Emily Lewis: [Agrees]

Ross Nover: And people are really willing to talk shop because everyone I’ve talked to, someone else did it for them and they like doing it with other people, and even if that other firm is twice your size and has been around five times as long, they know what you’re going through. They’ve been through it before.

Emily Lewis: [Agrees]

Ross Nover: And I found people to be immensely generous with their time to meet up for coffee, lunch, whatever it is, drinks or five, whatever it needs to be.

Emily Lewis: Yeah. [Laughs]

Ross Nover: And that is really the best resource. Myself and my business partner are 50/50 partnership, and sometimes that means I think one thing and he thinks the other and we need a tiebreaker or not a tiebreaker so much as an external advice to push us one way or another and figure out how to get past the deadlock.

Emily Lewis: [Agrees]

Ross Nover: And a lot of times that’s been another business owner, talking with another business owner about their experience and realizing that that can help us figure that out. The other is finding a good accountant, and again, going to other businesses that are like your business and learning who their accounts are.

Emily Lewis: [Agrees]

Lea Alcantara: [Agrees]

Ross Nover: Accountants are not a trade secret. An accountant can work for two design firms or five design firms. [Laughs]

Emily Lewis: [Laughs]

Ross Nover: And finding ones that work with your type of business is really, really helpful because a great accountant that has never dealt with a design firm, I don’t know exactly what the difference is, but we tried it in the past and they just don’t seem to understand the cycles of it, the expenses of it, what aren’t expenses with it, all those sorts of things.

Emily Lewis: Yeah,

Lea Alcantara: Yeah.

Ross Nover: And so finding that is really helpful, and then having conversations with those people. In terms of books and websites and things like that, I just found this website called orgdesignfordesignorgs.com.

Emily Lewis: [Agrees]

Ross Nover: I thought it would be .org. I really did.

Emily Lewis: [Laughs]

Lea Alcantara: [Laughs]

Ross Nover: But it’s a website/book by O’Reilly and I’ve been reading through it, and I don’t feel like I’ve learned anything brand new, but it is, for me anyway, in one place a lot of things I’ve read in a lot of other places.

Emily Lewis: [Agrees]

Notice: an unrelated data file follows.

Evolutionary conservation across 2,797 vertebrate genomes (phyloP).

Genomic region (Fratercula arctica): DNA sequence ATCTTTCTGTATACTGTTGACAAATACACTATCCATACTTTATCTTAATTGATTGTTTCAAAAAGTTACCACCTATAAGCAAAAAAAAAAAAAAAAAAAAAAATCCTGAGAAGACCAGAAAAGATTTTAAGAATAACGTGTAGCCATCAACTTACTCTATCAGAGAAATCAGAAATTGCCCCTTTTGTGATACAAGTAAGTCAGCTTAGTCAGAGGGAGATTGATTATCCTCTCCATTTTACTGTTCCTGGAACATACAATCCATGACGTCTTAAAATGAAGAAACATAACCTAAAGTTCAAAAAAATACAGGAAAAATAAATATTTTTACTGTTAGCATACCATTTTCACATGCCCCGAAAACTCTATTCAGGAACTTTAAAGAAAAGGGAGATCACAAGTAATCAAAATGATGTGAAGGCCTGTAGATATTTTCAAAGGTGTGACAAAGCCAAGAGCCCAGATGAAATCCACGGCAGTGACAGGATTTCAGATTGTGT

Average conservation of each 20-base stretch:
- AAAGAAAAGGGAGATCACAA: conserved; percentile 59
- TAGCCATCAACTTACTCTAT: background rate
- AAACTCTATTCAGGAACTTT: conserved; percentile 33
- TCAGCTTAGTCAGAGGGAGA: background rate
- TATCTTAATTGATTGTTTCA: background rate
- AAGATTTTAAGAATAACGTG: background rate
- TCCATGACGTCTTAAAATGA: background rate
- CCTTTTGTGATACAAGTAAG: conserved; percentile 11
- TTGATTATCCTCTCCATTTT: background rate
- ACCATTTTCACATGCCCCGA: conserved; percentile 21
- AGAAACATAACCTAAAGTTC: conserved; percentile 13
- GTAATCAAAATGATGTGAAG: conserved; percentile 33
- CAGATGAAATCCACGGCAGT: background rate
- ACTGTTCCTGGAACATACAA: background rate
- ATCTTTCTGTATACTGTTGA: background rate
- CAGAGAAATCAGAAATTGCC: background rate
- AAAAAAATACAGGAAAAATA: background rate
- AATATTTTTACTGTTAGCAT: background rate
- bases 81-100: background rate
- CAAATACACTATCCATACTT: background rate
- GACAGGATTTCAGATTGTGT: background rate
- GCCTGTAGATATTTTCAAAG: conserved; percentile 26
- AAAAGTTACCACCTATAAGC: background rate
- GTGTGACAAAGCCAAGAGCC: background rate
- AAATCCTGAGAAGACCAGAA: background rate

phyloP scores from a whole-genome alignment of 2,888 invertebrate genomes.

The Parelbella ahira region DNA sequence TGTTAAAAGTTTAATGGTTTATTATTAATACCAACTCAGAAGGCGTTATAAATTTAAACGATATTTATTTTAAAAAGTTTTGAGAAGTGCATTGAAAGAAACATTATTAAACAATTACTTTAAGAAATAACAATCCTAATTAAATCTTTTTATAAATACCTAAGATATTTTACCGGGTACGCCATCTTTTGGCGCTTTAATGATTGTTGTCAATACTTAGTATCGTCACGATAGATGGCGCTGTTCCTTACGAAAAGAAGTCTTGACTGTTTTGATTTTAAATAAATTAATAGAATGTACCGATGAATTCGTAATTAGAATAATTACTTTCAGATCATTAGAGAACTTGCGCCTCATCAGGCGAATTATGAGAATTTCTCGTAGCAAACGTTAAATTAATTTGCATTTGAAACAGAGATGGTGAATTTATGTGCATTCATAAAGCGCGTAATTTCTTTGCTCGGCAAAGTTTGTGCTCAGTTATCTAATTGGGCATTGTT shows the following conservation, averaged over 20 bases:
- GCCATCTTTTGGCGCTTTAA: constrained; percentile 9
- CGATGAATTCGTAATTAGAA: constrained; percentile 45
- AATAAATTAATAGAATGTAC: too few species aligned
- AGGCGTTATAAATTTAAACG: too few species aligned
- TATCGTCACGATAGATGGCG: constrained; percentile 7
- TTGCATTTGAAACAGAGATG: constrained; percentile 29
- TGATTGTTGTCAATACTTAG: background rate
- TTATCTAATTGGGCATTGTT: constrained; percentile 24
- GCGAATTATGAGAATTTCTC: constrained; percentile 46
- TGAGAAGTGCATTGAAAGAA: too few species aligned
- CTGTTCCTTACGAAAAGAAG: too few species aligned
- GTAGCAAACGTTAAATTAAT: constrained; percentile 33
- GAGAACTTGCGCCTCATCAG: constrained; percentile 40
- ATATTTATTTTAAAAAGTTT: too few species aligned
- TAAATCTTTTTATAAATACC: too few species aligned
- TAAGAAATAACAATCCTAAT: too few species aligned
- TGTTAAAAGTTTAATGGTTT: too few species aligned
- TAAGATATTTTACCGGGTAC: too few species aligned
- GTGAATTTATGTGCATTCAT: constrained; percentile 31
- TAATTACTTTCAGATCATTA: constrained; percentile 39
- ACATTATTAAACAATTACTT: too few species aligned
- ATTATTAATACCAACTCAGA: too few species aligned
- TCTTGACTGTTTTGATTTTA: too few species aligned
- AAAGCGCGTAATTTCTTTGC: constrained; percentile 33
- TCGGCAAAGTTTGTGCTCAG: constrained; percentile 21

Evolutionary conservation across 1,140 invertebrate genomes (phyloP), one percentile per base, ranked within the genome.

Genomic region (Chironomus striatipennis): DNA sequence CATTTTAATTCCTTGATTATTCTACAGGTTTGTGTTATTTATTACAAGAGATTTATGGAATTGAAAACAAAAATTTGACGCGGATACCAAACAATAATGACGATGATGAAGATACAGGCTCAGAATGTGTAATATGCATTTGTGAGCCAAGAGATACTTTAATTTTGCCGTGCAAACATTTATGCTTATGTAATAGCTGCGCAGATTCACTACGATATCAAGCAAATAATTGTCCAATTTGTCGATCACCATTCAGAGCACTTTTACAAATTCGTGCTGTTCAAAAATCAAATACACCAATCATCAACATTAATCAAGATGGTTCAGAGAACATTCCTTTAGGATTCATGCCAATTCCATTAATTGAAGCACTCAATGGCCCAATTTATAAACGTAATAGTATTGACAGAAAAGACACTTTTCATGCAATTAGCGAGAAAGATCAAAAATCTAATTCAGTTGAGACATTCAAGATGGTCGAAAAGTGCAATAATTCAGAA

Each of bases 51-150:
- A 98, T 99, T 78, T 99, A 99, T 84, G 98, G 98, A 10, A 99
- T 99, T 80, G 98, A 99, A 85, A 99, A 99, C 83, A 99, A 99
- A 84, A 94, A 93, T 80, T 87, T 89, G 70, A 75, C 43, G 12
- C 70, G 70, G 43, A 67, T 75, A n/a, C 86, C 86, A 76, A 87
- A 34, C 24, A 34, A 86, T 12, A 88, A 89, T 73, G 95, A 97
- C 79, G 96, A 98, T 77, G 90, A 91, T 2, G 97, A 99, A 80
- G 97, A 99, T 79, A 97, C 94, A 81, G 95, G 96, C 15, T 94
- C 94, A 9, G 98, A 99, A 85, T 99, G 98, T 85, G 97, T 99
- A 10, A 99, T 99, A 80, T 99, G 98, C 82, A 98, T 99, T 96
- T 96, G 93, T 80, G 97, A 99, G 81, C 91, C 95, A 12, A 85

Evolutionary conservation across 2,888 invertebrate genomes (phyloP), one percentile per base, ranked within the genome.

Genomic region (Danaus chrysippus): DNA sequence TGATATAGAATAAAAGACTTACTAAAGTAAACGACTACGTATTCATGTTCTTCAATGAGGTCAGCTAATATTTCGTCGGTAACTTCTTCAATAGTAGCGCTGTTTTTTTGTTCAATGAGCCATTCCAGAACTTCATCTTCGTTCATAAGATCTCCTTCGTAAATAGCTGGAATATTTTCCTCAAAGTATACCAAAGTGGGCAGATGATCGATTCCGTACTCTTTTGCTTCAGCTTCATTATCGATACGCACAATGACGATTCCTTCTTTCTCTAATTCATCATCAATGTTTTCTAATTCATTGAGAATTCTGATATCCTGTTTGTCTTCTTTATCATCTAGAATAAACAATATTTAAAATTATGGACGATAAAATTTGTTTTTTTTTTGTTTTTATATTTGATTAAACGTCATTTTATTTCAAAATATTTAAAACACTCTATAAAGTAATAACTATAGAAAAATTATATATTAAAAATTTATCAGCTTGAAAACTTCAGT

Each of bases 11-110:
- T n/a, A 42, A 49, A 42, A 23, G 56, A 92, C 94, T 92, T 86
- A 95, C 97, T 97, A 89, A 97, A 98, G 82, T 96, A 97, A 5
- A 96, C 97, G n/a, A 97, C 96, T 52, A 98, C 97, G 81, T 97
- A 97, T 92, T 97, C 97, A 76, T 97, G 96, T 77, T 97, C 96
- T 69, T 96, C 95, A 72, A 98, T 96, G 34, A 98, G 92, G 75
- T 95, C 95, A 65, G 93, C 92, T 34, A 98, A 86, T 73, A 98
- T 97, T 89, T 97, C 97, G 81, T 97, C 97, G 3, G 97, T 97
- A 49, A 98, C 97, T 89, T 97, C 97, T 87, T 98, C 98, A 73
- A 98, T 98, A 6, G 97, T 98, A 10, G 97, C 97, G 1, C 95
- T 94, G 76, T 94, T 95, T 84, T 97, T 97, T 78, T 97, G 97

Ross Nover: And then one other thing I’d say while you’re out there trying to find resources everywhere you look is just because one article comes out strong against something that you believe in doesn’t mean the article is right.

Emily Lewis: [Agrees]

Lea Alcantara: [Agrees]

Ross Nover: I mean, there’s plenty of advice we’ve read out there that is not right for our business or not right for us. People that say, “Do it fast and loose. Do it this way and that,” all that sort of stuff. Like “hike your own hike.”

Emily Lewis: [Agrees]

Lea Alcantara: [Laughs]

Ross Nover: It’s a term that one of my former students taught me that I really think is true when you’re running your own business as well.

Lea Alcantara: So speaking of generosity of time, [laughs] that’s all the time we have for today, but before we finish up, we’ve got our rapid fire ten questions so our listeners can get to know you a bit better.

Ross Nover: Great.

Lea Alcantara: Are you ready?

Ross Nover: Yeah, it’s so funny because we have a rapid fire set of questions in our hiring process that we do as well.

Lea Alcantara: Fun.

Ross Nover: It’s where it’s don’t ever think the answer, just real quick, favorite color, coffee or tea, Star Wars or Harry Potter, boom, boom, boom.

Emily Lewis: [Laughs]

Lea Alcantara: [Laughs]

Ross Nover: And it’s always really interesting to see how people answer. So I love it. You’re turning the tables, I’m ready for it.

Lea Alcantara: [Laughs]

Emily Lewis: [Laughs]

Lea Alcantara: Okay, first question, what’s your go-to karaoke song?

Ross Nover: Oh, great question, it’s recently changed because I realized how repetitive the song was doing before really was and how terrible my vocal range is.

Emily Lewis: [Laughs]

Lea Alcantara: [Laughs]

Ross Nover: So it used to be this song by Beck called Debra.

Emily Lewis: [Laughs]

Lea Alcantara: [Laughs]